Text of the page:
The next morning his Odyssey began. He cabled to Mr. Meggs, and saw the clerk put beneath the message the cabalistic letters A. P. And then, in an attempt to frighten Time, he had his measure taken in Saville Row and his hair cut in Bond Street. But in vain – the day dragged as though its wheels were clogged. By noon he had exhausted every possible resource. Another, perhaps, might have beguiled the tedium with drink, or cultivated what Balzac has called the gastronomy of the eye, and which consists in idling in the streets. But unfortunately for Tristrem, he was none other than himself. The mere smell of liquor was distasteful to him, and he was too nervous to be actively inactive. Moreover, as in September there are never more than four million people in London, his chance of encountering an acquaintance was slight. Those that he possessed were among the absent ten thousand. They were in the country, among the mountains, at the seaside, on the Continent – anywhere, in fact, except in the neighborhood of Pall Mall. And even had it been otherwise, Tristrem was not in a mood to suffer entertainment. He had not the slightest wish to be amused. Wagner might have come to Covent Garden from the grave to conduct Parsifal in person and Tristrem would not have so much as bought a stall. He wanted Miss Raritan's address, and until he got it a comet that bridged the horizon would have left him incurious as the dead.

On the morrow, with his coffee, there came to him a yellow envelope. The message was brief, though not precisely to the point "Uninformed of Mrs. Raritan's address," it ran, and the signature was Meggs.

For the first time it occurred to Tristrem that Fate was conspiring against him. It had been idiocy on his part to leave New York before he had obtained the address; and now that he was in London, it would be irrational to write to any of her friends – the Wainwarings, for instance – and hope to get it. He knew the Wainwarings just well enough to attend a reception if they gave one, and a slighter acquaintance than that it were idle to describe.

Other friends the girl had in plenty, but to Tristrem they were little more than shadows. There seemed to be no one to whom he could turn. Indeed he was sorely perplexed. Since the hour in which he learned that his father and Viola's were not the same he had been possessed of but one thought – to see her and kneel at her feet; and in the haste he had not shown the slightest forethought – he had been too feverishly energetic to so much as wait till he got her address; and now in the helter-skelter he had run into a cul-de-sac where he could absolutely do nothing except sit and bite his thumb. The enforced inactivity was torturesome as suspense. In his restlessness he determined to retrace his steps; he would return to New York, he told himself, learn of her whereabouts, and start afresh. Already he began to calculate the number of days which that course of action would necessitate, and then suddenly, as he saw himself once more on Fifth Avenue, he bethought him of Alphabet Jones. What man was there that commanded larger sources of social information than he? He would cable to him at once, and on the morrow he would have the address.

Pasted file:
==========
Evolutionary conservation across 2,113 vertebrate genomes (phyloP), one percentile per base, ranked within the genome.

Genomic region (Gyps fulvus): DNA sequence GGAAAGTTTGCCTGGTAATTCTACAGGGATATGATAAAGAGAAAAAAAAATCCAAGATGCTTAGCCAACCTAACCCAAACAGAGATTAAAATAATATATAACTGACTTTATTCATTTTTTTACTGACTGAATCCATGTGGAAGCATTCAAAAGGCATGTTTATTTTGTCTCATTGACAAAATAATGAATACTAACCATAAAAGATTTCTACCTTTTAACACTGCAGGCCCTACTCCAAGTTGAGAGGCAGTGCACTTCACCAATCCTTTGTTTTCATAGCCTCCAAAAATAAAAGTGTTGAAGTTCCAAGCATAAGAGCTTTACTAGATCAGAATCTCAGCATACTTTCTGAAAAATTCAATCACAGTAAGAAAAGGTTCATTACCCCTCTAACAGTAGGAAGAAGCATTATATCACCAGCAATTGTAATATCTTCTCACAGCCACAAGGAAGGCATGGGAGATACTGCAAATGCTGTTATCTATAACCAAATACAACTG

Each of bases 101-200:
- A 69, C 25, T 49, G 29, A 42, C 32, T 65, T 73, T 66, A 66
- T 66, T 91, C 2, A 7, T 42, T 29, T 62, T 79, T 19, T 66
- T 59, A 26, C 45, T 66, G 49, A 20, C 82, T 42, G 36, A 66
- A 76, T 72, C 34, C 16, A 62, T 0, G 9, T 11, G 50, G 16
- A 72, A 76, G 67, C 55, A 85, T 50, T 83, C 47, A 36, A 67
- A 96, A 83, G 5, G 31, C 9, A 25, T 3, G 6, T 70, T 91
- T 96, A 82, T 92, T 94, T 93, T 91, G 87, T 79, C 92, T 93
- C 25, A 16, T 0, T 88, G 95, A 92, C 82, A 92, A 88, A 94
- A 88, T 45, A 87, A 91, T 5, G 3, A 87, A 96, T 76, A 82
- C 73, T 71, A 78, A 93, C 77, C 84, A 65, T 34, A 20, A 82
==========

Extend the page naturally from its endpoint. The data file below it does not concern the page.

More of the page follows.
The morrow dawned, and succeeding morrows – a week went by, and still no word from Jones. A second week passed, and when a third was drawing to a close and Tristrem, outwearied and enervated, had secured a berth on a returning steamer, at last the answer came – an answer in four words – "Brown Shipley, Founders' Court." That was all, but to Tristrem, in his over-wrought condition, they were as barbs of flame. "My own bankers!" he cried; "oh, thrice triple fool! why did I not think of them before?" He was so annoyed at his stupidity that on his way to the city his irritation counterbalanced the satisfaction which the message brought. "Three whole weeks have I waited," he kept telling himself – "three whole weeks! H'm! Jones might better have written. No, I might better have shown some common-sense. Three whole weeks!"

He was out of the cab before it had fairly stopped, and breathless when he reached the desk of the clerk whose duty it was to receive and forward the letters of those who banked with the house.

"I want Mrs. Raritan's address," he said – "Mrs. R. F. Raritan, please."

The clerk fumbled a moment over some papers. "Care of Munroe, Rue Scribe," he answered.

"Thank God!" Tristrem exclaimed; "and thank you. Send my letters there also."

That evening he started for Paris, and the next morning he was asking in the Rue Scribe the same question which he had asked the previous afternoon in Founders' Court. There he learned that Mrs. Raritan had sent word, the day before, that all letters should be held for her until further notice. She had been stopping with her daughter at the H?tel du Rhin, but whether or not she was still there the clerk did not know. The Rue Scribe is not far from the Place Vend?me, in which the H?tel du Rhin is situated, and it took Tristrem a little less than five minutes to get there. The concierge was lounging in her cubby-hole.

"Madame Raritan?" Tristrem began.

"Partie, m'sieu, partie d'puis hier —"